Monday, July 20, 2009 | When Ballpark Village, a $1.4 billion downtown hotel and office project proposed adjacent to Petco Park, had union guarantees, the local hotel workers union didn’t oppose it.

But those guarantees, which would allow hotel workers to unionize more easily, are gone. They disappeared last summer when Marriott International withdrew its plans for a 1,900-room hotel next to the ballpark.

With the project scheduled to take a small step forward at the Centre City Development Corp. this week — now without union guarantees — Unite Here Local 30 is now questioning whether the project has been unduly tainted by the undisclosed financial relationships of two former CCDC employees.

In a 20-page memo sent to CCDC today, the union’s attorneys say an underlying agreement that provides the framework for the $1.4 billion development may be void because of those undisclosed conflicts. The memo — and the litigation threat it represents — gives the union leverage to try to get those guarantees back.

Nancy Graham, CCDC’s former president who resigned last summer and has since pleaded no contest to a charge of failing to disclose her financial interests, was business partners with Lennar Corp., a developer that partly owns the 7.1 acres on which the project would be built.

Helen Peak, CCDC’s former attorney, also resigned last summer after acknowledging that her law firm had represented Lennar Corp. while she worked for CCDC.

The union attorneys say that CCDC’s investigation into the conflicts last summer fell short, failing to examine key aspects of a relevant state law that forbids officials from having any financial connection to a contract they participate in making.

The memo highlights one of the concerns raised by JMI Realty, the project’s primary developer, when the Graham scandal unfolded last summer — that the scandal would become lawsuit fodder for anyone who didn’t like the project.

While the City Council has the final say over the project, CCDC is responsible for overseeing its design and specifications on behalf of the city and makes approval recommendations to the council.

JMI and CCDC originally reached agreement in 2005 on what was allowed to be built at Ballpark Village. When Marriott was later recruited to build a hotel there, JMI and CCDC began negotiating an amendment to that agreement, so they could clear the way for the hotel. Graham hadn’t been hired when the 2005 agreement was signed, but participated extensively in the later amendment.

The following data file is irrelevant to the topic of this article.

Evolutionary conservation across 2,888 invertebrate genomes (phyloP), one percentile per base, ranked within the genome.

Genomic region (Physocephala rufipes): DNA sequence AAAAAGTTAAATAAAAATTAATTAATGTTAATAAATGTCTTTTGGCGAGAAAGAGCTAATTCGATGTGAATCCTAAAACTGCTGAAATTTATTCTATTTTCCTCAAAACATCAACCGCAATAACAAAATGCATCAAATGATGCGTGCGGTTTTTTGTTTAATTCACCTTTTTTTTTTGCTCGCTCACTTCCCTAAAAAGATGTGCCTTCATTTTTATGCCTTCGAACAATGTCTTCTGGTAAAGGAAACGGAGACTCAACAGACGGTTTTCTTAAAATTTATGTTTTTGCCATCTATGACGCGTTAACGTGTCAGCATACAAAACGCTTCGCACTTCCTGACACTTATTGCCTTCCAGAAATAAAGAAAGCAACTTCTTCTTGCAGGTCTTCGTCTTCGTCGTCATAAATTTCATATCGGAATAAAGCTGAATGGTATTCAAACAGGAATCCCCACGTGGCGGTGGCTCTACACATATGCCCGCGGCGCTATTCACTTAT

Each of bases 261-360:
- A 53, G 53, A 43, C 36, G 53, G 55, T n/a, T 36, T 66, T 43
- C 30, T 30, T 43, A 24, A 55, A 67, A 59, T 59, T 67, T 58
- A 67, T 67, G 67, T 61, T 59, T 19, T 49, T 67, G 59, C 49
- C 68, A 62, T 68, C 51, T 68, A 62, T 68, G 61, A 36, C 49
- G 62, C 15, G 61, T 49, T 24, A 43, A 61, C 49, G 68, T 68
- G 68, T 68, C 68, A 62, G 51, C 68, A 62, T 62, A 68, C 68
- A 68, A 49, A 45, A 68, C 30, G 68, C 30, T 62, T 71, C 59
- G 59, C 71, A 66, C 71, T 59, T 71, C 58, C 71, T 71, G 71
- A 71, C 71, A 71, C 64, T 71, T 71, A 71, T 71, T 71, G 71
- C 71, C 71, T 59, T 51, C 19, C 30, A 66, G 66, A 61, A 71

Her involvement and undisclosed financial ties to Lennar prompted JMI last year to scrap all of its work on the amendment. The union’s lawyers, though, say even the original agreement is questionable. Though they don’t provide specific examples of either Graham or Peak influencing the 2005 deal, the attorneys say the two had the opportunity to impact it.

Peak was sitting as CCDC’s corporate counsel during at least one meeting where the project was discussed. While CCDC’s investigation concluded that she didn’t say anything that could’ve been influential, the union attorneys say that even the possibility that she could’ve influenced the project creates a problem.

The attorneys also question whether Graham may have been able to influence the project before she was officially hired in late 2005 or when the agreement was formally executed in 2006.

Steve Peace, an advisor to JMI, the company owned by Padres owner John Moores, dismissed the union’s position as “ridiculous.”

“As soon as we have a card-check agreement, the union will have the opposite position,” he said. A card-check agreement allows hotel workers to decide whether they want to join a union and allows union representatives on site to lobby them to do so.

That is what the hotel workers union wants.

“In our minds, unless we have a guarantee that we’re going to have good jobs, we can’t be supportive of the project,” said Brigette Browning, president of Unite Here Local 30, which represents 4,500 San Diego workers.

Marriott did have a card-check agreement with Unite Here. But since the company pulled out last year, no subsequent hotel operator has been found. Peace said a card-check agreement is premature. JMI hopes to have a hotel operator identified by late fall. “At that point it’ll be an appropriate time for the unions to engage,” Peace said.

The union wants JMI to make the agreement now. Peace said JMI will not.

Fred Maas, CCDC’s chairman, said he was confident in the findings of the investigation the agency undertook last year.

“We went through a laborious public dialogue and public process to hire an outside counsel to investigate these issues,” he said. “Now, to raise them in the context of attempting to gain leverage over other policy issues, seems to be a little out of line.”

Browning said the union does not have an immediate plan to file suit to stop the project but would first lobby the City Council to reject it. If that fails, she said, “we’re prepared to do whatever we need to do.”

CCDC’s board is scheduled Wednesday to vote on two smaller aspects of the large development: Giving JMI flexibility to move 287 ballgame parking spots and extending the window that the company is allowed to shift density from the ballpark site to the adjacent development.

If JMI finds a hotel operator later this year, that specific project would need a separate approval from CCDC and the city before it would advance.

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